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A Rare Complication of MRSA Lid Abscess and Orbital Abscess Following Strabismus Surgery in a Child

Case reports

Abstract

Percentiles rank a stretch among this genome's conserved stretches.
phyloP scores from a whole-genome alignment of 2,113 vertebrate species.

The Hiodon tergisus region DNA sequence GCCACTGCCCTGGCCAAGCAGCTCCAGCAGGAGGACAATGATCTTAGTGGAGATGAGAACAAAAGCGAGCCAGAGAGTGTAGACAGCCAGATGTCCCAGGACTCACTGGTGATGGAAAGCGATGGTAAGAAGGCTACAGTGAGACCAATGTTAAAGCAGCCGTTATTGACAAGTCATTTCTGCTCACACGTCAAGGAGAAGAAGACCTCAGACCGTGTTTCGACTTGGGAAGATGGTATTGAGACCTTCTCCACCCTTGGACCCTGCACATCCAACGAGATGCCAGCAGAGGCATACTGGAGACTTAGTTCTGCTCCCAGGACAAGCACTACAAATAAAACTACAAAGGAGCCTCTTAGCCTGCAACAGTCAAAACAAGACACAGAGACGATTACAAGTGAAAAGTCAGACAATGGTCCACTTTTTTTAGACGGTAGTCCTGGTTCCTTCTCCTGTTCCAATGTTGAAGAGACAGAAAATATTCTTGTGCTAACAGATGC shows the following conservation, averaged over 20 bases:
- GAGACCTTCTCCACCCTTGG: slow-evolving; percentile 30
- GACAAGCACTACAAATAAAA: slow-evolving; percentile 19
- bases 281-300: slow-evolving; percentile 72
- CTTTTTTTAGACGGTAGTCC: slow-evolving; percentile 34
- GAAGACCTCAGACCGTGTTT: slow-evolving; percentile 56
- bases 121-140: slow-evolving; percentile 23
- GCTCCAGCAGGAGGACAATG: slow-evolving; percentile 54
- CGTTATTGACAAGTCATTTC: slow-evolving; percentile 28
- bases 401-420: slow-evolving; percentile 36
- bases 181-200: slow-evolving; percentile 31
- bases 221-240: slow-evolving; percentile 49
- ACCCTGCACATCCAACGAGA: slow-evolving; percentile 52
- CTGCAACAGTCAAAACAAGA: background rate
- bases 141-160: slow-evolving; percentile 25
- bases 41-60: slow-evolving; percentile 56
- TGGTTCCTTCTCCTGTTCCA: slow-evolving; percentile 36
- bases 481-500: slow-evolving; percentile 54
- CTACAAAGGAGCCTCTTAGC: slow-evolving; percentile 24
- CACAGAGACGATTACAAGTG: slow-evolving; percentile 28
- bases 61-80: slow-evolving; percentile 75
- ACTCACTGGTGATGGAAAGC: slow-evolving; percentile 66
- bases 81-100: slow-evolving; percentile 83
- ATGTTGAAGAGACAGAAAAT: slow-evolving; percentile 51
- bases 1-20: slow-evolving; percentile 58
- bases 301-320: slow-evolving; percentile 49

Strabismus is one of the most common ocular problems affecting the preschool population and the aim of strabismus surgery is to correct abnormal alignment of the eyes. A 5-year-old girl with strabismus underwent an uneventful surgery and was discharged on the same day with topical medications. Two days later, she returned with a painful right lower eyelid swelling, eye discharge and fever which started 1 day post-surgery. She was admitted for intravenous (IV) antibiotic. Symptoms initially improved after 24 hours of treatment, but later she had worsening eyelid swelling. An urgent CT scan of the orbit showed a right lower lid abscess with orbital cellulitis. Subsequently an examination under anaesthesia (EUA) and incision and drainage (I&D) of the lower lid abscess were performed. Culture from the pus grew Community Acquired Methicillin-resistant Staphylococcus aureus (CA-MRSA), sensitive to Vancomycin. At day 2 post I&D she subsequently developed another episode of localised right lower lid swelling. Another EUA was done but showed the lower lid and wound was free of pus. She was later found to have a toxic reaction to topical Gentamicin and hence this medication was stopped. She responded well to treatment and was discharged after completing her IV antibiotics. At 14 months outpatient follow up, she was well and orthophoric in primary gaze. While treating a disease, we should be opened to all possibilities and not to treat with multiple antibiotics once susceptibility is known.